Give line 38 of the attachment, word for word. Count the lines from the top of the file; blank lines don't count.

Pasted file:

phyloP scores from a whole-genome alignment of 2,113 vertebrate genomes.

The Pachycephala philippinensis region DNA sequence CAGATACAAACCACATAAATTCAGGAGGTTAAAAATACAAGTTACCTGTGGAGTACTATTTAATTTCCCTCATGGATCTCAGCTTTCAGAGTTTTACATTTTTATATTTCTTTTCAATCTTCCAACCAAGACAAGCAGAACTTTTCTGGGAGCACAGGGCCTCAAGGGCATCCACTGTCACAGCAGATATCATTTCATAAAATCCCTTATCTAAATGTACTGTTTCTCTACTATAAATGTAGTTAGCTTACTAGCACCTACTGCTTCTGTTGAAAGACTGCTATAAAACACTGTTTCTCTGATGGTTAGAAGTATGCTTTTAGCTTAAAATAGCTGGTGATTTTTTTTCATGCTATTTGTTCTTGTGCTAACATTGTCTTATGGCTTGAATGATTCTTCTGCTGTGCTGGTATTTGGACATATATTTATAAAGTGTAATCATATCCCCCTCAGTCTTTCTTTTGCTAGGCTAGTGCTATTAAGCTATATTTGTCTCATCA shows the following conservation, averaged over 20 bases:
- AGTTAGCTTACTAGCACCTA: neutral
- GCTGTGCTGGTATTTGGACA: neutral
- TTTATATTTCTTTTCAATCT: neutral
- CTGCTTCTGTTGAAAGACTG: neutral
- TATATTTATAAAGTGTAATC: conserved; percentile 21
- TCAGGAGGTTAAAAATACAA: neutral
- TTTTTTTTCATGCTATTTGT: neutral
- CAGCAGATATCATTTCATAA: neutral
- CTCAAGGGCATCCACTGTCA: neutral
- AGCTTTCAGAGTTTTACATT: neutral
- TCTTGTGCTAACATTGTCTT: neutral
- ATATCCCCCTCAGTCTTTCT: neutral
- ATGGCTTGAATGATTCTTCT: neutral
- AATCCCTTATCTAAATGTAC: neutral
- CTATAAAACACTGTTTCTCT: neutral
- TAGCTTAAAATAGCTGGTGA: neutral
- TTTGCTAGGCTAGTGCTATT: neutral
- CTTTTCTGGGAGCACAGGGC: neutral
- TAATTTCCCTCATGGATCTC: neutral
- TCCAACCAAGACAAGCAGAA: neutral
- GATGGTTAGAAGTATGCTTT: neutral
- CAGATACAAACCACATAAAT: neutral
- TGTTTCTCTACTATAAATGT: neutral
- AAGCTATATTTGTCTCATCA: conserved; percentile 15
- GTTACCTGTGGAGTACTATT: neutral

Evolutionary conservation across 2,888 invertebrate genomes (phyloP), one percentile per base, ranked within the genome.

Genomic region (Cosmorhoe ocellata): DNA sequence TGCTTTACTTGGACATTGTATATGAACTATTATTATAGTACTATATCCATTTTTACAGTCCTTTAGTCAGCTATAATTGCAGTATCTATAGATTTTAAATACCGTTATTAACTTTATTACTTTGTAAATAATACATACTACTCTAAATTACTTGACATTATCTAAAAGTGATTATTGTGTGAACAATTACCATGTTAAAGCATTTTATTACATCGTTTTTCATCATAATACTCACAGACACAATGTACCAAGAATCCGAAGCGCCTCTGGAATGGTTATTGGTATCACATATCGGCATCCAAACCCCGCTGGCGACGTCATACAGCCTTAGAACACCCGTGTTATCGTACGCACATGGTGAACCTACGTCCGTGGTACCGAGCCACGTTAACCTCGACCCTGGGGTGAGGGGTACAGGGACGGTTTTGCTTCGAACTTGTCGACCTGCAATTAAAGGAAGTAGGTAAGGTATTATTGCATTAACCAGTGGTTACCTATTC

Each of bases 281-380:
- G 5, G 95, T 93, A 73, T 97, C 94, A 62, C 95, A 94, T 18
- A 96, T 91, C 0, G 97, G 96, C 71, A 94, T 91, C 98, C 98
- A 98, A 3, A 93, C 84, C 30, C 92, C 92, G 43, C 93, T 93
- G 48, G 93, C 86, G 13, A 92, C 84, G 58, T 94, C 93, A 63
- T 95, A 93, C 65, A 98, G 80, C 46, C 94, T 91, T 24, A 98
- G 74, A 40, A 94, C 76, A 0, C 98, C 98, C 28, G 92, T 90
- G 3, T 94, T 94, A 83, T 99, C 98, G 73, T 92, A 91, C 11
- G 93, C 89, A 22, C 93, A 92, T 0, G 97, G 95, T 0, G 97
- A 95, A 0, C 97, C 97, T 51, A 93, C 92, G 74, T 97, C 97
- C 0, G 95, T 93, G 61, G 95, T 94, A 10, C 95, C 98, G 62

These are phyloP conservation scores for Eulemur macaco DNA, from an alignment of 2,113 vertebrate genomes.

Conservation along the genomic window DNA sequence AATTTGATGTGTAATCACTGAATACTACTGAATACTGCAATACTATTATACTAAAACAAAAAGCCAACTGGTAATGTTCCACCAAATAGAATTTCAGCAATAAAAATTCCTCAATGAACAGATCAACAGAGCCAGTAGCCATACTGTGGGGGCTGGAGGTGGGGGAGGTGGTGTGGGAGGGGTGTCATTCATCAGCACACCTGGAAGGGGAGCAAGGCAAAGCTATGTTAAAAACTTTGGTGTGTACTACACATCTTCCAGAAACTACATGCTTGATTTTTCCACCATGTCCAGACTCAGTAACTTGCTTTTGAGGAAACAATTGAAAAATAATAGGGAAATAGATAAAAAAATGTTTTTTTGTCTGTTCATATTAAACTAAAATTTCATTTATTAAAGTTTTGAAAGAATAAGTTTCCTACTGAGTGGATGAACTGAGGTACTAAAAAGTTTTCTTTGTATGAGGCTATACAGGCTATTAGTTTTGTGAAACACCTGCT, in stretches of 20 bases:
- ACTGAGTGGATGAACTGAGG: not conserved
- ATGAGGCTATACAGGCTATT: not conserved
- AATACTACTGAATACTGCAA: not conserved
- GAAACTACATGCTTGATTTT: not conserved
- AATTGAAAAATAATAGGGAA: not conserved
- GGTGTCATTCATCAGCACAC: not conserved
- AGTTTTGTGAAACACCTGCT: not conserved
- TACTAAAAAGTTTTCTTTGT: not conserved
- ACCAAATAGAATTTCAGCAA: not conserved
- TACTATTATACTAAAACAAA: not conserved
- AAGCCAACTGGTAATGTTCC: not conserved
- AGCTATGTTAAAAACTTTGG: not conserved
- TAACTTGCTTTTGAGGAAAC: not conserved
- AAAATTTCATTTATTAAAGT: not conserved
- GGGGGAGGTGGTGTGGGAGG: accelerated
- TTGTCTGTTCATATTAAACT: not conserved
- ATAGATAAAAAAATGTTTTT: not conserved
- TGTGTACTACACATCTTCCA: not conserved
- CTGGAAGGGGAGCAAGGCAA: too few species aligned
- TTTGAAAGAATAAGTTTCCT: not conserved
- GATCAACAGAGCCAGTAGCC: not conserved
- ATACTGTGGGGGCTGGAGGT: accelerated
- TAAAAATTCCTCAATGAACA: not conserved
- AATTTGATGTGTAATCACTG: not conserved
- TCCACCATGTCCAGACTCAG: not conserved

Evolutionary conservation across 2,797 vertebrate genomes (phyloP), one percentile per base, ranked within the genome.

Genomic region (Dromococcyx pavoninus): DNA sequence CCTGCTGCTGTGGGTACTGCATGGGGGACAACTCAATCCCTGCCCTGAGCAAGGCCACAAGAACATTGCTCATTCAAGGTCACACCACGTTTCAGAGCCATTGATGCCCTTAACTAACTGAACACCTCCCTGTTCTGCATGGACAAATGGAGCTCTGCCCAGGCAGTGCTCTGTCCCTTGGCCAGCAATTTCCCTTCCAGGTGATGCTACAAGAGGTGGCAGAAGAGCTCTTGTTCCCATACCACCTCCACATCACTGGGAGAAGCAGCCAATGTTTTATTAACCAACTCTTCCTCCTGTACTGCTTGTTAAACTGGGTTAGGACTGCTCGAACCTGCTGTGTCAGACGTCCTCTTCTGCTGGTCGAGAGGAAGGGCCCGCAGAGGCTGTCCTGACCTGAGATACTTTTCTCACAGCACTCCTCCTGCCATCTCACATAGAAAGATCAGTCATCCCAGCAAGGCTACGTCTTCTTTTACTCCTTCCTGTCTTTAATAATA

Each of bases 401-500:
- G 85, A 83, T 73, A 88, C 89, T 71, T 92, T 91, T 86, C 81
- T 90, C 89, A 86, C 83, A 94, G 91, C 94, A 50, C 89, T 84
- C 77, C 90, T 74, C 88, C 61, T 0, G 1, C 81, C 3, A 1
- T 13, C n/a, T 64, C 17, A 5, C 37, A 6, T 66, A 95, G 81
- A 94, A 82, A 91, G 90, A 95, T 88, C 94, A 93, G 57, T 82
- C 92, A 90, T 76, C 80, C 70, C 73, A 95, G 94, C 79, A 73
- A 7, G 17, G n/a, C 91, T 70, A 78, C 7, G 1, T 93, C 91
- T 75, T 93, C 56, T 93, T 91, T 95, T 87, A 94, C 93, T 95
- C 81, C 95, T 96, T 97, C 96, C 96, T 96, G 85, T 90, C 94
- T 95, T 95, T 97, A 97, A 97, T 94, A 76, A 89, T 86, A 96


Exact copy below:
- G 93, C 89, A 22, C 93, A 92, T 0, G 97, G 95, T 0, G 97